A haughty and persistent sneer dominates Thompson's book, starting with the very title, which turns Zionists into bit actors in their own drama. Thompson's approach turns a serious and deep topic into a puerile copybook exercise. This self-described historian of British colonialism reduces Middle Eastern passions to London-based drawing-room dilettantism.
Illustrations of this unfortunate approach abound; consider some quotes from the author's introduction:
- "The Balfour Declaration was a landmark expression of nimbyism. ... This approach did something to protect Britain and other states from politically unpopular Jewish immigration; it did nothing to recognise the rights of Palestinians in their homeland."
- He breezily condemns "the uncharacteristic ineptitude of decision-makers in the British government in the aftermath of the First World War" as concerns Zionism.
- He finds "caprice in [British Prime Minister] Lloyd George's adoption of Zionism, along with a dogged refusal to grasp that it could not work."
- Zionism he calls "only one, eccentric, answer to the Jewish Question of the late nineteenth century."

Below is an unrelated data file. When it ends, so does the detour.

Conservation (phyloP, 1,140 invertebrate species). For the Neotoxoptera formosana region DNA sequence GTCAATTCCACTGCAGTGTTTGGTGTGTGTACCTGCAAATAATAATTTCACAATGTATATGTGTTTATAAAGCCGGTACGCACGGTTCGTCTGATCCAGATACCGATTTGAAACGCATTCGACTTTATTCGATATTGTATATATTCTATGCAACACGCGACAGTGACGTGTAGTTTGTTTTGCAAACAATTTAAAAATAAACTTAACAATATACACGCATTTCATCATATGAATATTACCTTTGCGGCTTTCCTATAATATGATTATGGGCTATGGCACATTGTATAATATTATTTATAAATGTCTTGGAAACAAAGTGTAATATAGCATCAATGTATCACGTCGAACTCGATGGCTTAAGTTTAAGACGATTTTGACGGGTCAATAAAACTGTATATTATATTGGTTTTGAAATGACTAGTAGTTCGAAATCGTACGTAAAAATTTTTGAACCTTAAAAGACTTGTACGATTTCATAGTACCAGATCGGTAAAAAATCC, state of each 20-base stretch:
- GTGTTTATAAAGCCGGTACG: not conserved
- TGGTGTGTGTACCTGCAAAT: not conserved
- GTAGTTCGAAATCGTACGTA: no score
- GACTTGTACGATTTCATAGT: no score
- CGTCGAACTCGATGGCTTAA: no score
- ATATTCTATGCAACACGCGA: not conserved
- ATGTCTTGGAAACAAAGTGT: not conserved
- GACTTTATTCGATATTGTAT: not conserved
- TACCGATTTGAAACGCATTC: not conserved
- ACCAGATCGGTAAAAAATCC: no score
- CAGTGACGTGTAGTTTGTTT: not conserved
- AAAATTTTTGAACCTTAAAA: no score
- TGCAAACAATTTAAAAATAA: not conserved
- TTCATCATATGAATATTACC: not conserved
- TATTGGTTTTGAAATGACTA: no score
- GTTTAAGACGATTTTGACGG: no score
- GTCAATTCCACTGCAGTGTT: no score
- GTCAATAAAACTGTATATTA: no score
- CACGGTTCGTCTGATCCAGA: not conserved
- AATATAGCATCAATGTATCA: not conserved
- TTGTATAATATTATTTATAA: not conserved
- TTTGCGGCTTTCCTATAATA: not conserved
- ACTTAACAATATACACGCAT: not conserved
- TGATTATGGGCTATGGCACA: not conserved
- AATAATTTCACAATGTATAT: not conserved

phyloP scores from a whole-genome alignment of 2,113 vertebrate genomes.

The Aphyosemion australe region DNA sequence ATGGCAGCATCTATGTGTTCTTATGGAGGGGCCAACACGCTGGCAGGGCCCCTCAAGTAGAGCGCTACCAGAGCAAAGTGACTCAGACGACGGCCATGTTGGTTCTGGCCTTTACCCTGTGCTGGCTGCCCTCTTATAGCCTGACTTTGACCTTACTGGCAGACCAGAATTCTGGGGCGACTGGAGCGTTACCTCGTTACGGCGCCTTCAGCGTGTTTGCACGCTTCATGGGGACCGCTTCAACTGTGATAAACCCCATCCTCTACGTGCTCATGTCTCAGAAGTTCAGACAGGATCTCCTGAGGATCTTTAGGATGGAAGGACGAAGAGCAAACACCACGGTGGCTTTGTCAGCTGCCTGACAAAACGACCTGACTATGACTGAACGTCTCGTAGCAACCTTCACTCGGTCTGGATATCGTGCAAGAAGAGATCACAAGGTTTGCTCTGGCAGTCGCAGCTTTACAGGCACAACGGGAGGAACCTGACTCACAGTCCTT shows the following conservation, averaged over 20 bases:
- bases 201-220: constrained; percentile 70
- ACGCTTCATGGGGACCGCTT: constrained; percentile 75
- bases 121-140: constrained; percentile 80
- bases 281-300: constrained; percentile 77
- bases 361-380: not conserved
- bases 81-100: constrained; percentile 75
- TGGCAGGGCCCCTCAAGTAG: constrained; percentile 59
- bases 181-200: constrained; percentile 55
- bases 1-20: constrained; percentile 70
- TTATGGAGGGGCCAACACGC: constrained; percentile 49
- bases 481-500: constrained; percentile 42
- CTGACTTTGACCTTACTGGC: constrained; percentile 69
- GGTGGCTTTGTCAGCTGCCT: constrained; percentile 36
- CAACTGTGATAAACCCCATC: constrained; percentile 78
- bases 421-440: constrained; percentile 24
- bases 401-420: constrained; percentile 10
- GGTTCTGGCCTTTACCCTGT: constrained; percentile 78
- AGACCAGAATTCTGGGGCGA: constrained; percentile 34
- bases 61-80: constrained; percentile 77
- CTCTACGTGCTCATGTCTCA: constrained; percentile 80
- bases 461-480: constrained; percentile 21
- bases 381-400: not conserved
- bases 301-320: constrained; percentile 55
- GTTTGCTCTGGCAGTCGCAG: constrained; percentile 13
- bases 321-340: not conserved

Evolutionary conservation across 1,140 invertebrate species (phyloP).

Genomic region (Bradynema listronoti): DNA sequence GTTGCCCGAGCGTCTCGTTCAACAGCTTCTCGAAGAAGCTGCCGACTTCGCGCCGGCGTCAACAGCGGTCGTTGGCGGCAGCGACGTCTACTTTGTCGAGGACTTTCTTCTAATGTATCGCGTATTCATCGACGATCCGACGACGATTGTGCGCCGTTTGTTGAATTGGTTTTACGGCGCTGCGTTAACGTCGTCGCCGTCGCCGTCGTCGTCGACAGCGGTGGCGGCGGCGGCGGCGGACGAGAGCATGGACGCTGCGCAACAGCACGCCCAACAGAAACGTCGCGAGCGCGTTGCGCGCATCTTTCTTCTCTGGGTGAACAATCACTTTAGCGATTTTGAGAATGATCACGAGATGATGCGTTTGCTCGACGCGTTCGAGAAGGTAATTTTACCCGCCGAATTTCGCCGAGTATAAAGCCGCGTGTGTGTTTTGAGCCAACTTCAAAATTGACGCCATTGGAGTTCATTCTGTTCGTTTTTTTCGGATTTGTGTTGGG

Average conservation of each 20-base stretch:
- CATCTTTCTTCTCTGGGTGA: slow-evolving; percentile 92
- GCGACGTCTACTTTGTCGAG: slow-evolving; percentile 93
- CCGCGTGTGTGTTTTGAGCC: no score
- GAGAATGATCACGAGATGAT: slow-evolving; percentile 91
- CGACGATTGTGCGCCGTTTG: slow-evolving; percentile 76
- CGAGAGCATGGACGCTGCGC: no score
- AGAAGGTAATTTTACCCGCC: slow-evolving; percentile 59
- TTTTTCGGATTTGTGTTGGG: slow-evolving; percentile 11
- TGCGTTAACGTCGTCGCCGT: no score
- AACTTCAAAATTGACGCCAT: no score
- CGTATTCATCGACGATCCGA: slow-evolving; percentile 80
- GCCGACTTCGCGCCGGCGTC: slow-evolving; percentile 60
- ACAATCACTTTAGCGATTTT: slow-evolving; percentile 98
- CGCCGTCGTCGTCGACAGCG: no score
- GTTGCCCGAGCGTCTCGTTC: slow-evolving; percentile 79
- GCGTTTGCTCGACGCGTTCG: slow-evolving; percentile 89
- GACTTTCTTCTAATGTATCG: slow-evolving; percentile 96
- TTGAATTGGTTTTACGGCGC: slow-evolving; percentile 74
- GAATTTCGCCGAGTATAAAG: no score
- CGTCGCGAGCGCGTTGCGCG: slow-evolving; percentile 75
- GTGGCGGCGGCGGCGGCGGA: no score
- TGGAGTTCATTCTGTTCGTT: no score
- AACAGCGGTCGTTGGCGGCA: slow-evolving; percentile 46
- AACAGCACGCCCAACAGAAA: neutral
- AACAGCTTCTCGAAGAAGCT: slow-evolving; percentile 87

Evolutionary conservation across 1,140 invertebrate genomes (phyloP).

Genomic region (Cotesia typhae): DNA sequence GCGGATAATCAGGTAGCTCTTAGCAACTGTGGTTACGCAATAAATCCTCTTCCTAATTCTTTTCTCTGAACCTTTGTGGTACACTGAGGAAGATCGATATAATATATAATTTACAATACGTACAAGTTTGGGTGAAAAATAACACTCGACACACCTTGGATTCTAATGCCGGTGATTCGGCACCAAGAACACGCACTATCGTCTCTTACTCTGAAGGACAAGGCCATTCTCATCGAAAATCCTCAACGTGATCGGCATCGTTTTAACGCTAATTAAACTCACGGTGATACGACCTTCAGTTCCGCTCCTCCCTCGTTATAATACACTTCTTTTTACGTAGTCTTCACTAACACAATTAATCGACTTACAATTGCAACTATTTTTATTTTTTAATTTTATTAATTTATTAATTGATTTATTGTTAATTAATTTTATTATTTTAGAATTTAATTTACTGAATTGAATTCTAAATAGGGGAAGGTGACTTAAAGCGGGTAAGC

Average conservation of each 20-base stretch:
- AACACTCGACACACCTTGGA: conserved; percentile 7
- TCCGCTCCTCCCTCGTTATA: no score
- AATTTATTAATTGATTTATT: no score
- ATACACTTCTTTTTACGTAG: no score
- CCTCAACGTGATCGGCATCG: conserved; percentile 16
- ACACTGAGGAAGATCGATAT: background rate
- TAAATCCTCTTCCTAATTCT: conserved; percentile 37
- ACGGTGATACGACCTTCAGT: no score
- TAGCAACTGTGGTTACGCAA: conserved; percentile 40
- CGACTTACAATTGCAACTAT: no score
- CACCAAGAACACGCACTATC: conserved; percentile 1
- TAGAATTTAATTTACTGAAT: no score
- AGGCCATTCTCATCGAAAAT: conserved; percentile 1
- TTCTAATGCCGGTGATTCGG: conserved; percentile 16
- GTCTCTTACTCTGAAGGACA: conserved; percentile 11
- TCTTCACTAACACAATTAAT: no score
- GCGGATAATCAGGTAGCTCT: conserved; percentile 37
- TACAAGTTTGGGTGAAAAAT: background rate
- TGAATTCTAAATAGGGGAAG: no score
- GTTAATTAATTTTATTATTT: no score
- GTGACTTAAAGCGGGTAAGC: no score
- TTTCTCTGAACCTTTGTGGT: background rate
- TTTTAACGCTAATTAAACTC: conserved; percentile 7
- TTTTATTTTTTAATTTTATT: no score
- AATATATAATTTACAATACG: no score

- "Israel was—and remains—scarred by an inter-communal conflict provoked by Zionist colonization fostered by the British during an ill-judged administration of Palestine."
As befits so condescending a book, Thompson's pretense to originality falls predictably short. He begins with a superficial survey of the Jewish and Zionist background, then immediately goes off-track in claiming an alleged Zionist blindness to the Muslim population of Palestine, concluding with the canard that "Zionists preferred the fiction of a land without a people."
This last error typifies Thompson's superficiality; a smidgen of research would have turned up a 1991 article by Adam M. Garfinkle that documents how acutely aware the Zionists were of Palestine's indigenous population and that the phrase "Palestine is a country without a people; the Jews are a people without a country" refers not to demographics but to nationhood. To take one of many examples, David Ben-Gurion wrote in 1918, "Palestine is not an empty country ... on no account must we injure the rights of its inhabitants."
Thompson chose a rich topic; too bad he handled it wretchedly.